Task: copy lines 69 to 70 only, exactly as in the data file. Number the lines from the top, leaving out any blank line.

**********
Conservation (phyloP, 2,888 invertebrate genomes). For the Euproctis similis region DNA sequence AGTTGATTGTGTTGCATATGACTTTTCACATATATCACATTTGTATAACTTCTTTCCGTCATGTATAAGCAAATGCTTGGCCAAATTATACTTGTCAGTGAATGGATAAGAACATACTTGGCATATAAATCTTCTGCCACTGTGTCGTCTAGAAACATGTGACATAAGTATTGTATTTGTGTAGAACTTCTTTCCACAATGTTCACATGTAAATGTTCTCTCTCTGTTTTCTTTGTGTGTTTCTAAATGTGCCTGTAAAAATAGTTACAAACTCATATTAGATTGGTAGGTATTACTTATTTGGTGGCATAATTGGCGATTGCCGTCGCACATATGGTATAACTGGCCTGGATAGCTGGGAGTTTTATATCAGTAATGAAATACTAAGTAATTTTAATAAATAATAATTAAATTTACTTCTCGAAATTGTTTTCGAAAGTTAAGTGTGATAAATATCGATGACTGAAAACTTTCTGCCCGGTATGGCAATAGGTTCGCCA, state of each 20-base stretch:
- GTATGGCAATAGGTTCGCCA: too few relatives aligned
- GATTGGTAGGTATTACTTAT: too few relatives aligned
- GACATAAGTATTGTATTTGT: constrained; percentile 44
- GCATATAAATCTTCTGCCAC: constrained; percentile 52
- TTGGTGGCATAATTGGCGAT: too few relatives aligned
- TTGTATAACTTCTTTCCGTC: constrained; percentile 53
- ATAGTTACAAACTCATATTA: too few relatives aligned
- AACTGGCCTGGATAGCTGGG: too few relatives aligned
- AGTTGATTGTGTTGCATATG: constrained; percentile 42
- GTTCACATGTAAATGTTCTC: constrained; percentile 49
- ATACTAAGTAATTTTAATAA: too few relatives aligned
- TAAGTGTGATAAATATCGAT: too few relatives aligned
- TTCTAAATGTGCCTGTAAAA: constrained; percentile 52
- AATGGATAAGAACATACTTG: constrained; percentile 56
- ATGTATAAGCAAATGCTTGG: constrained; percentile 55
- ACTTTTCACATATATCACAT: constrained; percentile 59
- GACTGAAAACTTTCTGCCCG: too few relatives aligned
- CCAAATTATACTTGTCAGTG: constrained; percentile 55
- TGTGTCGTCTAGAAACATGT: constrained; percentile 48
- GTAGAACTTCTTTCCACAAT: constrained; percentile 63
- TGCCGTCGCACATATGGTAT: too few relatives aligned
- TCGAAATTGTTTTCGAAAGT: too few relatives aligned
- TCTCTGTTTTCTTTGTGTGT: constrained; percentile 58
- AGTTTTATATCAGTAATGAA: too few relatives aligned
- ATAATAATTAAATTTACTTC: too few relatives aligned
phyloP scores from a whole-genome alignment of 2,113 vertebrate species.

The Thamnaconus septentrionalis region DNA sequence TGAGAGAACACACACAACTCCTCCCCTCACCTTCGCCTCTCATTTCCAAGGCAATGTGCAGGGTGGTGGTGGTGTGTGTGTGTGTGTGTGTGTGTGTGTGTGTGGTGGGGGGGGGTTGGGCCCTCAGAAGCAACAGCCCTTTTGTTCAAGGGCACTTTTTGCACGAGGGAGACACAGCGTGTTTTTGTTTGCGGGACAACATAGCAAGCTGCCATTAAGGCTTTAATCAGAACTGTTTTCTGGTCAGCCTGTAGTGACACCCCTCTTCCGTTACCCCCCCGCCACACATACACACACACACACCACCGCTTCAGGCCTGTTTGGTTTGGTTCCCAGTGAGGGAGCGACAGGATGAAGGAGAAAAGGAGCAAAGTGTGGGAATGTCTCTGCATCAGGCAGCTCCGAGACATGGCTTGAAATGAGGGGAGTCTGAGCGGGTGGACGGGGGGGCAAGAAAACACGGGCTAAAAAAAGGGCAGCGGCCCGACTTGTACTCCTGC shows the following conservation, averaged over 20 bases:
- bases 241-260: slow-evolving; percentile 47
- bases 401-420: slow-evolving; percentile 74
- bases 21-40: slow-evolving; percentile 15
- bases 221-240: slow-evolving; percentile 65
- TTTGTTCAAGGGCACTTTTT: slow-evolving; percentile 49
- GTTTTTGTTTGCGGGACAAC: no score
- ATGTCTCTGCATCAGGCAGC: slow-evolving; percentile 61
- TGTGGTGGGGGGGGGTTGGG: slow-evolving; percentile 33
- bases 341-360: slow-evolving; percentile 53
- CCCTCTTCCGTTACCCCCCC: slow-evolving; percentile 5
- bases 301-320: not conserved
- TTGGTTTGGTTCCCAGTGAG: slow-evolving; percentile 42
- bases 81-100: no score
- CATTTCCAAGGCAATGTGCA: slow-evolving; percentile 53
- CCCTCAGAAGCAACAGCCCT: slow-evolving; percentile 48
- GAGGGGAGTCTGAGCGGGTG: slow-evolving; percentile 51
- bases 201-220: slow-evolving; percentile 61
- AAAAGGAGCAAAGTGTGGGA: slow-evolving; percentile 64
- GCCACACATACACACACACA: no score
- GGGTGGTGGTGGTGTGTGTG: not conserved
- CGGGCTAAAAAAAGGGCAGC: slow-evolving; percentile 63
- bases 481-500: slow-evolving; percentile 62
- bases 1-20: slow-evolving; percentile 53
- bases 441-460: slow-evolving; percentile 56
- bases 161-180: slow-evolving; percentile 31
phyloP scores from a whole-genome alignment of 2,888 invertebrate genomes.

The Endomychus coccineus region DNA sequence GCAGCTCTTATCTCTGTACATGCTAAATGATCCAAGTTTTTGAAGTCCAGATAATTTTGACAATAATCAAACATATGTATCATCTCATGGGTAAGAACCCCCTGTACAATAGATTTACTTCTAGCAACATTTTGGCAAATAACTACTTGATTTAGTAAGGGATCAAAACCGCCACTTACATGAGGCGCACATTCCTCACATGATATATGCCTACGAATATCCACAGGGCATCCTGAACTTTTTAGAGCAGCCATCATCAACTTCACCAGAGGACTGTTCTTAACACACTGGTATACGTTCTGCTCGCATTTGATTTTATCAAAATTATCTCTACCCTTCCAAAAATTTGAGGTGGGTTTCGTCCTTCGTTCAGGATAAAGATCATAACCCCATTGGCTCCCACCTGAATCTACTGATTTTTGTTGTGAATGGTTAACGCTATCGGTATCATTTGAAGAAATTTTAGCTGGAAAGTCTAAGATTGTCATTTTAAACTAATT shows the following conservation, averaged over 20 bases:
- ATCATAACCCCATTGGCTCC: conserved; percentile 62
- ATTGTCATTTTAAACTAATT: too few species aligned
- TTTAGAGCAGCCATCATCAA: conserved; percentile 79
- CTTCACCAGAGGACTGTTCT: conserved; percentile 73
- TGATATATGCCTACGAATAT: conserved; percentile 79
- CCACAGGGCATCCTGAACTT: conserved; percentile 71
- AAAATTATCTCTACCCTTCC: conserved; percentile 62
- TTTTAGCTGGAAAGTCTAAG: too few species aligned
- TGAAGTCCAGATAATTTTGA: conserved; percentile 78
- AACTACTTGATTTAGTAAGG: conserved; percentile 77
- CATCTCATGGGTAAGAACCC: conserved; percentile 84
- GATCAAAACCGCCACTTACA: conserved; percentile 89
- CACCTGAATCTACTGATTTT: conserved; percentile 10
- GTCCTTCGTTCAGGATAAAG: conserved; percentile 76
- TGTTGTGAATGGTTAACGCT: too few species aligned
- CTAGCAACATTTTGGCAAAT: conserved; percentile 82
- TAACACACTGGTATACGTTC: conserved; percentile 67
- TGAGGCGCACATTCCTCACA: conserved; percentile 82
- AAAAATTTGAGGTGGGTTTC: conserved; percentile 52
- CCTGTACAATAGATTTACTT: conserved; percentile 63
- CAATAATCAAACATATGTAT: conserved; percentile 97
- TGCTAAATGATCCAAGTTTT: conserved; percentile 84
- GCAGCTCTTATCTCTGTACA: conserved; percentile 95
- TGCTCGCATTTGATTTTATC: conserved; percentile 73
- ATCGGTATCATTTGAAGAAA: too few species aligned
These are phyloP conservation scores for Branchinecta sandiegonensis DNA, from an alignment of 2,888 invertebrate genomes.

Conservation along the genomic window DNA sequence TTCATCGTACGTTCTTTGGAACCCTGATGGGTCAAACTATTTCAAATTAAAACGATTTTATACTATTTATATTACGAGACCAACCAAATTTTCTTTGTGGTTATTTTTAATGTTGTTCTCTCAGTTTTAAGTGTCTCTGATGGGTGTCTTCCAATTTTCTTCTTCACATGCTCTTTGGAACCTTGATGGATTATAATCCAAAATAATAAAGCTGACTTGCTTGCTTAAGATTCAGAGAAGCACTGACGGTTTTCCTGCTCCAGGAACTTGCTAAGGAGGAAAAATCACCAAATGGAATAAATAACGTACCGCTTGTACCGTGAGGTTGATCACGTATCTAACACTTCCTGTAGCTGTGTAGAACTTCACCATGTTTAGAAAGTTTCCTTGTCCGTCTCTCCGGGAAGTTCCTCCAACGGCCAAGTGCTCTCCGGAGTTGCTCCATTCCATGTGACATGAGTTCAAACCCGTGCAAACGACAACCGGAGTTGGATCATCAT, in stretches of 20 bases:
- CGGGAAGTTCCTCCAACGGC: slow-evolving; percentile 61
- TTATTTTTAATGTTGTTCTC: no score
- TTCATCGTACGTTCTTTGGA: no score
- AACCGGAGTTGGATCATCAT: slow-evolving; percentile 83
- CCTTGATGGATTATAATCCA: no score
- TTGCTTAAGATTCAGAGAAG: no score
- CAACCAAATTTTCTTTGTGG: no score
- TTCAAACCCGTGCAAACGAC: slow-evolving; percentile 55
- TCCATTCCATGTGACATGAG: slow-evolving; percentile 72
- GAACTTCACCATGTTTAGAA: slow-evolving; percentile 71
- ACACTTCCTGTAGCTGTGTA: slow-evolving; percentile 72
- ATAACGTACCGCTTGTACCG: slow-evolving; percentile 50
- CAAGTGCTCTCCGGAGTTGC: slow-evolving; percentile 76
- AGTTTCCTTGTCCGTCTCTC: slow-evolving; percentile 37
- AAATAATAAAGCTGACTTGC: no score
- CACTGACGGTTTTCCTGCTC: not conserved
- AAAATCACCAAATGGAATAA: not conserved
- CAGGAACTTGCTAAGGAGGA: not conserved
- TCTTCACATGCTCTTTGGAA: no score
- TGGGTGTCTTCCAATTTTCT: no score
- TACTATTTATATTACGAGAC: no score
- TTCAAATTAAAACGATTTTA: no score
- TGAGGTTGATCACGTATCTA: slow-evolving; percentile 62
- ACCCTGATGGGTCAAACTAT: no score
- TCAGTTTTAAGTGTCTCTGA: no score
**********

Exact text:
- GTCCTTCGTTCAGGATAAAG: conserved; percentile 76
- TGTTGTGAATGGTTAACGCT: too few species aligned